Electronic Variable Message sign (EVM): A sign made up of lights that allow the message to be changed quickly and from a remote location. Until recently these typically had small display areas, were made up of only white lights, and showed boxy letters and images. New technology, including LED signs, allows for large signs, various colors, and full motion.
 
Federal Highway Beautification Act: 1965 law that required states to implement regulation on signs visible to certain federal-aid highways. Each state entered an agreement with Federal Highway Administration to apply zoning, spacing, size, and lighting restrictions, and to “effectively control” signs, or risk losing 10% of certain annual highway funding.
 
Freeway: For sign regulation, a “freeway” is a divided highway with at least four traffic lanes, grade separation at intersections, and full access control.
 
Governmental Unit: Any governmental group, including federal, state, county, city or political subdivision, or an agency of such a government. It includes fire districts and water/soil conservation districts. Signs for governmental units can obtain permit exemptions if the sign is posted to carry out some duty of that government.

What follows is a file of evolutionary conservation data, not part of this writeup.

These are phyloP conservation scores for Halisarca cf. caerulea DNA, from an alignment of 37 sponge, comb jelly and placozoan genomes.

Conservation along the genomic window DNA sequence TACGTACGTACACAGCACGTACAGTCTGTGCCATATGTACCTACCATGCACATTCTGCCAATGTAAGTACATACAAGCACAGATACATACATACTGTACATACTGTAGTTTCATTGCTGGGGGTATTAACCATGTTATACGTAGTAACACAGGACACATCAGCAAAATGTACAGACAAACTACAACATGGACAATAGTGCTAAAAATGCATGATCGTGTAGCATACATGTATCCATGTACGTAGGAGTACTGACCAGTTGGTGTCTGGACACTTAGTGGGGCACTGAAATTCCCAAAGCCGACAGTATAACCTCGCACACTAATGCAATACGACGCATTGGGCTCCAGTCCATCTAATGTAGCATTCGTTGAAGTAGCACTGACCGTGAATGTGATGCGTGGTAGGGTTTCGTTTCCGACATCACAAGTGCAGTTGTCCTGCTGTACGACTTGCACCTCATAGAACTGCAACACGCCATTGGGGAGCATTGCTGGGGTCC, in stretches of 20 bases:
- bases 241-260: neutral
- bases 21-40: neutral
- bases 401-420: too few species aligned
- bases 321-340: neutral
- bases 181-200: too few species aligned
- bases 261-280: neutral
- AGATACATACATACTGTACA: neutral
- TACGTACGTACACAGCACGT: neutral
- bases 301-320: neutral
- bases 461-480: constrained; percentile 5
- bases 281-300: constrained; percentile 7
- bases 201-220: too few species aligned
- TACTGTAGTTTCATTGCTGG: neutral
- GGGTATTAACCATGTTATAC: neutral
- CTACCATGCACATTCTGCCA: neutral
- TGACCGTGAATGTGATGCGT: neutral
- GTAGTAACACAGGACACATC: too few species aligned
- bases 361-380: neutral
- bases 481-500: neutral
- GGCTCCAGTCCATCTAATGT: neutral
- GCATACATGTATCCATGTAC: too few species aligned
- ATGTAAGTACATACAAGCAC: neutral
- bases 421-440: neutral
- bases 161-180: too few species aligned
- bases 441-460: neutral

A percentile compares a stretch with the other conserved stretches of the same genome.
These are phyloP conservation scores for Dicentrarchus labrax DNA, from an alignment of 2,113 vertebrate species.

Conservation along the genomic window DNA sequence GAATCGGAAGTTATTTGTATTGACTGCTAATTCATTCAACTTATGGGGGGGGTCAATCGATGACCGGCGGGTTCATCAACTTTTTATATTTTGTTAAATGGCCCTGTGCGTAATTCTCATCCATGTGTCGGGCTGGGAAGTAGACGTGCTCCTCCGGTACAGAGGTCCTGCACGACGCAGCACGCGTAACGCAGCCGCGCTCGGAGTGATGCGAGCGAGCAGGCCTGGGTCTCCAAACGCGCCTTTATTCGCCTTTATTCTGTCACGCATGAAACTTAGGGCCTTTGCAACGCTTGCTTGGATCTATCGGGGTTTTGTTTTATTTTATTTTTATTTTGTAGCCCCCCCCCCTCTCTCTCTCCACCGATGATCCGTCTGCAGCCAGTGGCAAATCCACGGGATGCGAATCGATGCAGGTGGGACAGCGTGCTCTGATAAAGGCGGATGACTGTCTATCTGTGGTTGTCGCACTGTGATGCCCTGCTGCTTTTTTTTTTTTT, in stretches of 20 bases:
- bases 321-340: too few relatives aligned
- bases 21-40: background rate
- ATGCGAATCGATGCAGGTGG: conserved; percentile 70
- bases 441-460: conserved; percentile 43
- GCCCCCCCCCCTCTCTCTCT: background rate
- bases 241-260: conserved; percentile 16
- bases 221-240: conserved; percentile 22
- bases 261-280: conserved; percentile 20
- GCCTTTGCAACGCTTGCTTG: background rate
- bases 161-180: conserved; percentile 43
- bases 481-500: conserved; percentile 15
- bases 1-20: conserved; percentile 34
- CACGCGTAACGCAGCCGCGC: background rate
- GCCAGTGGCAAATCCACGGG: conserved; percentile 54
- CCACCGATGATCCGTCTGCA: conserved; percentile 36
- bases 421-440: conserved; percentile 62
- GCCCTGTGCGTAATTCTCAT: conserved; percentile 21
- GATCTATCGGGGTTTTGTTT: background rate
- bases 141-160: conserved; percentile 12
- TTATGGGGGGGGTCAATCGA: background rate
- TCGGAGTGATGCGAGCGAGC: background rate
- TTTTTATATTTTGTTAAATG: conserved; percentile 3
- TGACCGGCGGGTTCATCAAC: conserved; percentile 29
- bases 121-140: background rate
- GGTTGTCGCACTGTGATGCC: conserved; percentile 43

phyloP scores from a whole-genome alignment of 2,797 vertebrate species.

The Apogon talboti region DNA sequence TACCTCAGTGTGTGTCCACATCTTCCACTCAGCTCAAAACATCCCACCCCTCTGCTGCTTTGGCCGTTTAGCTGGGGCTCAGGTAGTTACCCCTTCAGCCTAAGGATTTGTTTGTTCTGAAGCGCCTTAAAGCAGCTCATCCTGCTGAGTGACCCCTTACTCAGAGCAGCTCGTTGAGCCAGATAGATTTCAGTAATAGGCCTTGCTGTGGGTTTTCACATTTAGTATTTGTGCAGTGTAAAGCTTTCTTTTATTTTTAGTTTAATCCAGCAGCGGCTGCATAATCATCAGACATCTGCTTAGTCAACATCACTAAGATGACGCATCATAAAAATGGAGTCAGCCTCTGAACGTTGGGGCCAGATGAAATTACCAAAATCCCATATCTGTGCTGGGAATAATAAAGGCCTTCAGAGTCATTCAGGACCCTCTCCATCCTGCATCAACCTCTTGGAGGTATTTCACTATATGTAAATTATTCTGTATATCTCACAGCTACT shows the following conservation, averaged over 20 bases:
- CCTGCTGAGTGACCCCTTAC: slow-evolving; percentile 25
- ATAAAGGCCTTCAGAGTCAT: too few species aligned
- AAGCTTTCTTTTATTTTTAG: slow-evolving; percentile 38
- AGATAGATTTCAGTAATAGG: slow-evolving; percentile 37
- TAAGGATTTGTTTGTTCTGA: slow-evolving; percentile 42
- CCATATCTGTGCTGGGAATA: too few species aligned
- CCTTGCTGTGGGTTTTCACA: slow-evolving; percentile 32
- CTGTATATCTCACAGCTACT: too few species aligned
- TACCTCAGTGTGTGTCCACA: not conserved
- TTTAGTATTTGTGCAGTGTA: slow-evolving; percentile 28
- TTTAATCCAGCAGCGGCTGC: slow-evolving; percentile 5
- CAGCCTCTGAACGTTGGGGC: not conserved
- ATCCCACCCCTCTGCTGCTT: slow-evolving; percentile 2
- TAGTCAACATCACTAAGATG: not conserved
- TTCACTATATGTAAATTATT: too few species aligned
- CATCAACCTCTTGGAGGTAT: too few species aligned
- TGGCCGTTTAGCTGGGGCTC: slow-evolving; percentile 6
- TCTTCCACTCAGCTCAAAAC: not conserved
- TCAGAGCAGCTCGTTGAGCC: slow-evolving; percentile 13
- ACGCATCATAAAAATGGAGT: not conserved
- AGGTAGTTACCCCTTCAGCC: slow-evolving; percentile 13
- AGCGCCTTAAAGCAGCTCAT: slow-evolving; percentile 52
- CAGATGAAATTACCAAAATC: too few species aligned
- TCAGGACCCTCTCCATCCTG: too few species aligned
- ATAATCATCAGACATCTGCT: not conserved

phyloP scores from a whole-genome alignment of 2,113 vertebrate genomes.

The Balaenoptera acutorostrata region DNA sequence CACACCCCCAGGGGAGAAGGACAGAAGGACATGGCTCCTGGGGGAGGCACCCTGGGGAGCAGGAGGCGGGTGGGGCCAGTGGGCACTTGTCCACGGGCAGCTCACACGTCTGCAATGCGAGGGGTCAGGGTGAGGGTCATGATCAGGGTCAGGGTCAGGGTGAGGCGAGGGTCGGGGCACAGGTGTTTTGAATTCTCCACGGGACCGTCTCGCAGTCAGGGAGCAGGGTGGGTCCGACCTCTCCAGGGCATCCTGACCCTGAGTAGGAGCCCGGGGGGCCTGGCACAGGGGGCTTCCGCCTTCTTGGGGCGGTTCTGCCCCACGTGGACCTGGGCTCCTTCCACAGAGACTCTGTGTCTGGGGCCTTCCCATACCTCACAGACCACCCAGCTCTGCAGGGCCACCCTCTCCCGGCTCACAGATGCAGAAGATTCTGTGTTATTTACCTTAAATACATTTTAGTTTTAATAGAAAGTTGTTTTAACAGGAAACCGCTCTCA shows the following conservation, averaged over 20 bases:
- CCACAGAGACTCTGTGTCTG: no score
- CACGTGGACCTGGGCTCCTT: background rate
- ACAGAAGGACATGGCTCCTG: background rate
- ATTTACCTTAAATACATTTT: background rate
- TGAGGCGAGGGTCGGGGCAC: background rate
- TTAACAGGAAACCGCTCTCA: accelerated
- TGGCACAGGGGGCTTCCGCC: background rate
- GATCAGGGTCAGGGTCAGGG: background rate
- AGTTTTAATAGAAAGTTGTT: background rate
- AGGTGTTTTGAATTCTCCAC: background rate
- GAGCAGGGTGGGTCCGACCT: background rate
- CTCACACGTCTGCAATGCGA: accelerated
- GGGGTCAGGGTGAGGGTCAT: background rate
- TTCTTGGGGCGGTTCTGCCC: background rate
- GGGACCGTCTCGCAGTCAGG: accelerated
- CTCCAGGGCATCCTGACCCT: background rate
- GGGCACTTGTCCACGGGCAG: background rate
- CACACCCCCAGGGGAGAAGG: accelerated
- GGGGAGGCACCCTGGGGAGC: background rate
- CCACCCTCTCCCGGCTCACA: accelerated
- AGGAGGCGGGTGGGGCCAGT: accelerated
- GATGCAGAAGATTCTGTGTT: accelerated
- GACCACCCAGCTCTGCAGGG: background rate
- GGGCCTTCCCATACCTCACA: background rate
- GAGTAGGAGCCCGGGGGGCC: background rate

LED signs: Type of electronic variable message sign made up of thousands of tiny lights called LED’s (light emitting diodes). Unlike earlier EVM technology, LED signs can be billboard size, have full color, and allow for images that appear to move with video-like quality.
 
Maintain: Routine upkeep and repair of a sign structure short of reconstructing the sign. Painting, changing copy, changing panels, and small repairs are maintenance. Reconstruction includes changing supports, changing support materials, rebuilding after major damage or collapse, and adding a back-up face to an existing sign. Maintaining a sign does not require a special permit; reconstructing a sign does.
 
Nonconforming: a sign that was legal when constructed, but no longer complies with the law because of a later change in law, or a change in circumstances not due to the sign owner’s action. A nonconforming sign cannot be reconstructed unless that will fix the nonconforming problem.
 
Oregon Motorist Information Act (OMIA): The set of laws that regulate signs along state highways.
 
Outdoor Advertising Sign: Under state law, a sign posted for compensation, or  that is not at a business or an activity open to the public. Unless it qualifies for an exemption, an outdoor advertising sign needs a state permit to be legal.
 
Prohibited Sign: A sign structure or placement that is illegal regardless of whether the sign needs a state permit. The law lists nine types that are prohibited, mostly for safety concerns.
 
Protected Area: A stretch of interstate subject to an extra level of regulation on outdoor advertising signs. Under the federal Bonus Act, Oregon received extra interstate construction money in exchange for limiting signs in these areas.